“When we sit back four years from now and look back at our successes and talk about this evening, we’re going to do it with such great pride, we’re going to do it with such enthusiasm, and we’re going to be proud to say, ‘I was part of that, you know, I was there.’ And it’s the folks that stepped out and put their money where their mouth is that I’m most appreciative inasmuch as they’re helping make this happen,” Lee said. 

During his last year as a district commissioner in 2009, Lee began working on the proposal that is now EDGE with Cobb Chamber of Commerce leaders Rob Garcia and David Connell. 

“We needed a more structured, focused, aggressive economic development plan for the county, and we put our heads together and started to work on a plan back then,” Lee said. “At that time, the Chamber was going through some changes, the county was obviously going through some changes, so it was tabled, and then when I became chair, we moved it forward, and this is the culmination of all of that.”

EDGE will have a $4 million budget over five years, funded mostly by businesses, with the possibility of some public dollars or in-kind donations. 

Bank of North Georgia president Rob Garcia said they have raised $1.4 million of the $4 million to date. He urged businesses to open their checkbooks and help fund the program. Garcia’s bank has pledged $100,000.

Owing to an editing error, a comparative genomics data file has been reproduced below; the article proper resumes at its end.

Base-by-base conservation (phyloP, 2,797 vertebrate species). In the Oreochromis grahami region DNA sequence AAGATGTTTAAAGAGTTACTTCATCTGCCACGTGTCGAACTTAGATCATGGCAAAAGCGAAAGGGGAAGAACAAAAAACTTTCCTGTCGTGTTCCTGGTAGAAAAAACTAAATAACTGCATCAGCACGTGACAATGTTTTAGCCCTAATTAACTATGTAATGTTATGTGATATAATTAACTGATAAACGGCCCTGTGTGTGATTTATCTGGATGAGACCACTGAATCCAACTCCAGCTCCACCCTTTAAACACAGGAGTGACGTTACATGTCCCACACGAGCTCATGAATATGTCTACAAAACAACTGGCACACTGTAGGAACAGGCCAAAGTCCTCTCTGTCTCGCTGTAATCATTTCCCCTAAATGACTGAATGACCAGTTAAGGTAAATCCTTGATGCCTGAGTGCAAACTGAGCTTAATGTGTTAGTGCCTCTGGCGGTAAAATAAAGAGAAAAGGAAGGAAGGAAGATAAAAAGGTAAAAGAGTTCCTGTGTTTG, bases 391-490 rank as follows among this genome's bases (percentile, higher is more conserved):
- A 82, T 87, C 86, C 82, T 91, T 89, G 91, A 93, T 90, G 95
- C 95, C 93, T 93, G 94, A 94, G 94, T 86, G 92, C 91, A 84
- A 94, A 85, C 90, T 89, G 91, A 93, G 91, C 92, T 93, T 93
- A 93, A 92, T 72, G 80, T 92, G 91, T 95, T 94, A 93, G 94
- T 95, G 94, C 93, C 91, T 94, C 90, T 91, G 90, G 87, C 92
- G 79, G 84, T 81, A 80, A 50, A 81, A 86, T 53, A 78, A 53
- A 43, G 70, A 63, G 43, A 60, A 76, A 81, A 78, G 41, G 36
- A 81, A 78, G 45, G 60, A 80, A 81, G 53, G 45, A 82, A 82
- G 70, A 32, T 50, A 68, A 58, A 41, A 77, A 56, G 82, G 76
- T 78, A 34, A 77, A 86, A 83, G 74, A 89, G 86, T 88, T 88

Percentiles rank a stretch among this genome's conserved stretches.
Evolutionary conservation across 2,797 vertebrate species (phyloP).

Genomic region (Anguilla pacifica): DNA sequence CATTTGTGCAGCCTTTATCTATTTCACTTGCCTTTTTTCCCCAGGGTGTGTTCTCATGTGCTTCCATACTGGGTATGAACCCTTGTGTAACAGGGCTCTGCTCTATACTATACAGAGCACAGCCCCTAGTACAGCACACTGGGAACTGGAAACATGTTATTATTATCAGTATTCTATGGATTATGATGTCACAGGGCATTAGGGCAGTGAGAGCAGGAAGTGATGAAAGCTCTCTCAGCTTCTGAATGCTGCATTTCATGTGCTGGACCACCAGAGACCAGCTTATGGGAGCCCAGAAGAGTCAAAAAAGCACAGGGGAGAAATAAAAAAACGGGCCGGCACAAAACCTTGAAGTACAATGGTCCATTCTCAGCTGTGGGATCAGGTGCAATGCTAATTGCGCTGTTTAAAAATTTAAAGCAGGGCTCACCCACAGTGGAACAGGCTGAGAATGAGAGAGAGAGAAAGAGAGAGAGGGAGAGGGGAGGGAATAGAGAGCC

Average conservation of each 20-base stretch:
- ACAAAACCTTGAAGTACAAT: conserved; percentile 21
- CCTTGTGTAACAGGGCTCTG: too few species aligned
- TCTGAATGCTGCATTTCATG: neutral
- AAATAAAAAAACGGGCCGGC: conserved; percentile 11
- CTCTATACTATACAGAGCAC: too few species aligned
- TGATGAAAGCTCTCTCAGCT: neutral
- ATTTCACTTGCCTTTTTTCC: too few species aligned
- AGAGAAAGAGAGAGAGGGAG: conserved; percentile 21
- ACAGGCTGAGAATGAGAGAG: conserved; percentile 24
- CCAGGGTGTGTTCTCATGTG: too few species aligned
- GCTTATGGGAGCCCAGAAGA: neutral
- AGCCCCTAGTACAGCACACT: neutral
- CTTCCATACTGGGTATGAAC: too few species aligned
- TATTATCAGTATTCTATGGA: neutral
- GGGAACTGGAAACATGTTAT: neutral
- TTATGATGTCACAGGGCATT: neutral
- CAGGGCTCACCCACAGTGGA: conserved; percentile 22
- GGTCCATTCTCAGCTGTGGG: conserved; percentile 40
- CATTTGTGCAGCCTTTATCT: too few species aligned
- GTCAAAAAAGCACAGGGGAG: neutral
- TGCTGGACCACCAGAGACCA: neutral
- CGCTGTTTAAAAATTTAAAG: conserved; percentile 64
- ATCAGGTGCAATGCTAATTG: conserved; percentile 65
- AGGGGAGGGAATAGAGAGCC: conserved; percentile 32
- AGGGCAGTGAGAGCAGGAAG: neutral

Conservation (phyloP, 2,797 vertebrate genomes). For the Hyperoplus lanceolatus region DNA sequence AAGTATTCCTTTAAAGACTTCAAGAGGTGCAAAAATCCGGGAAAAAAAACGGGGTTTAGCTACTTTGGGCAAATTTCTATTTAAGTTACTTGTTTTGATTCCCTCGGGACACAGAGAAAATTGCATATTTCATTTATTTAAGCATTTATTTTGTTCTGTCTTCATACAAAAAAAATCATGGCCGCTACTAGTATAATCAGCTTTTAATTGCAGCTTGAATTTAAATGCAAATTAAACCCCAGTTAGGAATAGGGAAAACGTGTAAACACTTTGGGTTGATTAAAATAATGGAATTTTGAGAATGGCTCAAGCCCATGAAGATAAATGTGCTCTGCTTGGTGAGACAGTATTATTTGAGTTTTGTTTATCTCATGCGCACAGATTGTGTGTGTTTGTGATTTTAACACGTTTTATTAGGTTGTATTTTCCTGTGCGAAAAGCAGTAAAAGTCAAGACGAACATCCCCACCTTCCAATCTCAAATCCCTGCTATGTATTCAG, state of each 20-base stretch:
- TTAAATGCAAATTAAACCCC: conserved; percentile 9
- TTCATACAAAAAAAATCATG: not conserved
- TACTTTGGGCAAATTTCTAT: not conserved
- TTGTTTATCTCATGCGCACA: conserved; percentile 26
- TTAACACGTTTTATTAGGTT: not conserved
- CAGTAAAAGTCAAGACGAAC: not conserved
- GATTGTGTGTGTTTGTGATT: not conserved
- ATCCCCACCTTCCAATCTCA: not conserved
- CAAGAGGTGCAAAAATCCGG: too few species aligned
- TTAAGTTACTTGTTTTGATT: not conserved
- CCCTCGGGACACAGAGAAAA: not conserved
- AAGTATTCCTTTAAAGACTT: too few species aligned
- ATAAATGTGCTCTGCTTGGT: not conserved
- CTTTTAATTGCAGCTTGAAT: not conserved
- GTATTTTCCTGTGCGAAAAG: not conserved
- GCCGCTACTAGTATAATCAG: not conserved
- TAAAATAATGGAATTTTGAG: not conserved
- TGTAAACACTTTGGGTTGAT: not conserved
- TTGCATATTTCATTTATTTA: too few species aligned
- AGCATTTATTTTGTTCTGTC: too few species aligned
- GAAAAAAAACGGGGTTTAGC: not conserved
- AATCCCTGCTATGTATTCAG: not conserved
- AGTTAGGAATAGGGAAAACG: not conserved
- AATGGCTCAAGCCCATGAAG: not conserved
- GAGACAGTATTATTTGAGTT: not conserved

“I want to challenge you financially. We need your help,” Garcia said. 

Economic leadership

Lee said Gwinnett County, Cobb’s biggest competitor, is trying to regain the confidence of its voters. 

“We have that,” Lee said. “Cobb cities, all of the development authorities, all of the economic development folks, the Cobb County Travel and Tourism, our state partners, ACCG, GMA, all the groups associated with this that helped make this happen, they said to us, ‘Cobb you figure it out.’”

Lee said his answer to that was to appoint Brooks Mathis of Atlanta, who was hired two years ago as the Chamber’s economic development vice president, as the program’s executive director. 

“We figured it out,” Lee said. “We got a guy right here as our point person for all 700,000 people. Brooks, he is the guy for us. And the state said when we get done with this program, the state is going to say to us every lead that comes into the state is going to come to Cobb County, I just know it.”

Cobb School District Superintendent Michael Hinojosa spoke of the educational impact. 

“I think that to continue the quality of life that we have in Cobb County, which I think the schools contribute to, we need to have a good economic development base, and it’s very important for the community to continue to grow, and so they’ve told me many times that part of the advantage of EDGE is that we have good schools to sell,” Hinojosa said. “And I believe that, and I think we need to be a part of that and be a player in this game, and we have a good thing going here in Cobb County.”

Competition from everywhere